Amongst those laws that relate to the dead, I look upon that to be very sound by which the actions of princes are to be examined after their decease. They are equals with, if not masters of the laws, and, therefore, what justice could not inflict upon their persons, ’tis but reason should be executed upon their reputations and the estates of their successors—things that we often value above life itself. ’Tis a custom of singular advantage to those countries where it is in use, and by all good princes to be desired, who have reason to take it ill, that the memories of the wicked should be used with the same reverence and respect with their own. We owe subjection and obedience to all our kings, whether good or bad, alike, for that has respect unto their office; but as to esteem and affection, these are only due to their virtue. Let us grant to political government to endure them with patience, however unworthy; to conceal their vices; and to assist them with our recommendation in their indifferent actions, whilst their authority stands in need of our support. But, the relation of prince and subject being once at an end, there is no reason we should deny the expression of our real opinions to our own liberty and common justice, and especially to interdict to good subjects the glory of having reverently and faithfully served a prince, whose imperfections were to them so well known; this were to deprive posterity of a useful example. And such as, out of respect to some private obligation, unjustly espouse and vindicate the memory of a faulty prince, do private right at the expense of public justice. Livy does very truly say, “That the language of men bred up in courts is always full of vain ostentation and false testimony, every one indifferently magnifying his own master, and stretching his commendation to the utmost extent of virtue and sovereign grandeur.” Some may condemn the freedom of those two soldiers who so roundly answered Nero to his beard; the one being asked by him why he bore him ill-will? “I loved thee,” answered he, “whilst thou wert worthy of it, but since thou are become a parricide, an incendiary, a player, and a coachman, I hate thee as thou dost deserve.” And the other, why he should attempt to kill him? “Because,” said he, “I could think of no other remedy against thy perpetual mischiefs.” But the public and universal testimonies that were given of him after his death (and so will be to all posterity, both of him and all other wicked princes like him), of his tyrannies and abominable deportment, who, of a sound judgment, can reprove them?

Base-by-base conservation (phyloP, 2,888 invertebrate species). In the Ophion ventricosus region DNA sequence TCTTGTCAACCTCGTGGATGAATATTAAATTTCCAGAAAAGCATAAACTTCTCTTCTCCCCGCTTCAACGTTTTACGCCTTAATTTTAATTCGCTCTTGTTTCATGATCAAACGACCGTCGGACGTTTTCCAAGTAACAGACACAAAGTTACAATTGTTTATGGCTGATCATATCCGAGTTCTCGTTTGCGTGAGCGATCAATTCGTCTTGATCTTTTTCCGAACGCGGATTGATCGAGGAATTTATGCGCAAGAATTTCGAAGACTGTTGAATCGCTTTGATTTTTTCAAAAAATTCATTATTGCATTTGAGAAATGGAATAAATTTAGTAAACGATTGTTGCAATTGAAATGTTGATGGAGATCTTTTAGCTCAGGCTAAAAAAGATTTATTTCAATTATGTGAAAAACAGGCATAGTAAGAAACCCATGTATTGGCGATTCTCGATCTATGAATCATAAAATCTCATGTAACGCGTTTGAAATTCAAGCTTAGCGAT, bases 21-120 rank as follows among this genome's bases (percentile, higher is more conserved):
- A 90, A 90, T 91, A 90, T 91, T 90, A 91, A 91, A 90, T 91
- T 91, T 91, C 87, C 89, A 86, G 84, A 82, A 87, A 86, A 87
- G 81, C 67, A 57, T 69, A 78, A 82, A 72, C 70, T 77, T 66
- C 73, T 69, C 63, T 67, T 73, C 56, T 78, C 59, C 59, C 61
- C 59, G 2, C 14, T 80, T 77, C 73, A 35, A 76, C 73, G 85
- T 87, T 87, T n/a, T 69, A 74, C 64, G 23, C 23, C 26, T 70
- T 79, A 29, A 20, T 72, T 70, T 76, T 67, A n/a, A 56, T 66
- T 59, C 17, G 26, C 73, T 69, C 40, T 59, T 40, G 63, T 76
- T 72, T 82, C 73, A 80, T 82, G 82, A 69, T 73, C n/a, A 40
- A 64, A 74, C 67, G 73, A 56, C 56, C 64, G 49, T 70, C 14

I am scandalized, that in so sacred a government as that of the Lacedaemonians there should be mixed so hypocritical a ceremony at the interment of their kings; where all their confederates and neighbors, and all sorts and degrees of men and women, as well as their slaves, cut and slashed their foreheads in token of sorrow, repeating in their cries and lamentations that that king (let him have been as wicked as the devil) was the best that ever they had; by this means attributing to his quality the praise that only belongs to merit, and that of right is due to supreme desert, though lodged in the lowest and most inferior subject.

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This is a typical example of how Montaigne inserts a radical thought into a seemingly harmless essay. Here it is an essay about how to remember the legacy of a man’s life once he has passed away. When it comes to remembering a dead prince or king Montaigne is sickened by the hypocrisy of formal state funerals when a leader is hailed as “the best that ever they had” in spite of the fact that he might have been “as wicked as the devil.” There might be sound and prudent reasons why one doesn’t criticise a “faulty prince” during his lifetime as he wields the power of the sword over his subjects. But once he has passed away then Montaigne believes that there is “no reason we should deny the expression of our real opinions to our own liberty and common justice”. There is a utilitarian reason for doing this as future generations need to know the truth about how their past rulers behaved in order to be on guard against similar behaviour in the present. There is also the matter of a kind of retrospective justice since “what justice could not inflict upon their persons (while they were alive), ’tis but reason should be executed upon their reputations and the estates of their successors (after their death).” He ends this passage with a story of two soldiers who told truth to power, in this case the Roman emperor Nero, and concludes that “who, of a sound judgment, can reprove them” for doing so?